Hypocrisy Is Not the Problem

Eric Lipton reports:

On the Senate floor and the television airwaves, Senator Mitch McConnell has lambasted the Obama administration over what he has described as its failed efforts to stimulate new jobs through clean-energy projects backed with billions of dollars in federal loans or other assistance.

But Mr. McConnell, of Kentucky, is one of several prominent Republicans who have worked to steer federal money to clean-energy projects in their home states, Energy Department documents show.

Mr. McConnell made two personal appeals in 2009, asking Energy Secretary Steven Chu to approve as much as $235 million in federal loans for a plant to build electric vehicles in Franklin, Ky.

This by itself proves nothing. It may show that ALL politicians like handouts for their voters, but that didn’t need to be proven. This is no way detracts from the valid arguments over whether the federal government should allocate borrowed funds for such purposes, or how our representatives should choose, in general, which projects are funded.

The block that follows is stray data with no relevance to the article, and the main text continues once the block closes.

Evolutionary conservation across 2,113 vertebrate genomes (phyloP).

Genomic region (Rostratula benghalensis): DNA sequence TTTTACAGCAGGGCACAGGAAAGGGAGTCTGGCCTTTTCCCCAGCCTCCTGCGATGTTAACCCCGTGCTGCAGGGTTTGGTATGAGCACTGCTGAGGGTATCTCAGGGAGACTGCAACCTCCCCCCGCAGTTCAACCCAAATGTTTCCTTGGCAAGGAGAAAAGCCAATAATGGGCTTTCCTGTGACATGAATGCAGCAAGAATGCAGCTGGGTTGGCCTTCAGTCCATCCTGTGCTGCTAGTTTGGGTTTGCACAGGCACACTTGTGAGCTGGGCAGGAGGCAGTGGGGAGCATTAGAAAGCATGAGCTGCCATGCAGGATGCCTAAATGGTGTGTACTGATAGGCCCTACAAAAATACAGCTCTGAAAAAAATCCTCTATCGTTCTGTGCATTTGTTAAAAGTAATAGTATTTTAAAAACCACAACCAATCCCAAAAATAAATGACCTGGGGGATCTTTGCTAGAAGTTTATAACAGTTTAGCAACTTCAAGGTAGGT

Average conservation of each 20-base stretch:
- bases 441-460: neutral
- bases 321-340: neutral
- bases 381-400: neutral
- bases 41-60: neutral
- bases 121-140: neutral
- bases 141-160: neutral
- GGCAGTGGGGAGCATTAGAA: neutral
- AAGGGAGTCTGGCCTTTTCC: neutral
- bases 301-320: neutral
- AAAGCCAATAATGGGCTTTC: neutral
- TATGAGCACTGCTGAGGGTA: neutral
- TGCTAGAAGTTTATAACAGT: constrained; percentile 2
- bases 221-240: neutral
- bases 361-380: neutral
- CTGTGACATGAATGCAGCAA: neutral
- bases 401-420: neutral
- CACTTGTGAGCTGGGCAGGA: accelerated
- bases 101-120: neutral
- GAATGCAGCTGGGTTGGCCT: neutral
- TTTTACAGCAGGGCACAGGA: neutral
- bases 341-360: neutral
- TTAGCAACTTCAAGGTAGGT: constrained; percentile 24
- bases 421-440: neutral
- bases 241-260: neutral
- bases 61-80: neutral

Furthermore, hypocrisy says something about the messenger, not the message. An unfaithful man’s actions may speak volumes about his lack of character, but they do not detract from the value of fidelity, which does not need defending. Whether or not McConnell is as concerned about government waste as he claims does not detract from the importance of addressing the government’s proven ability to waste vast sums of money. The time is still ripe for a greater examination of how the government spends our money – all of it. If Republicans want to challenge the idea of a national infrastructure bank – which is not a bank at all – good for them. But let them apply just as much scrutiny on all that the government spends. The alternative is to argue that since Republicans want funding for pet projects as well, they must be a legitimate and efficient means of governing. If that is our level of seriousness, we have no hope of ever addressing entitlements and our long-term budgetary shortfalls.

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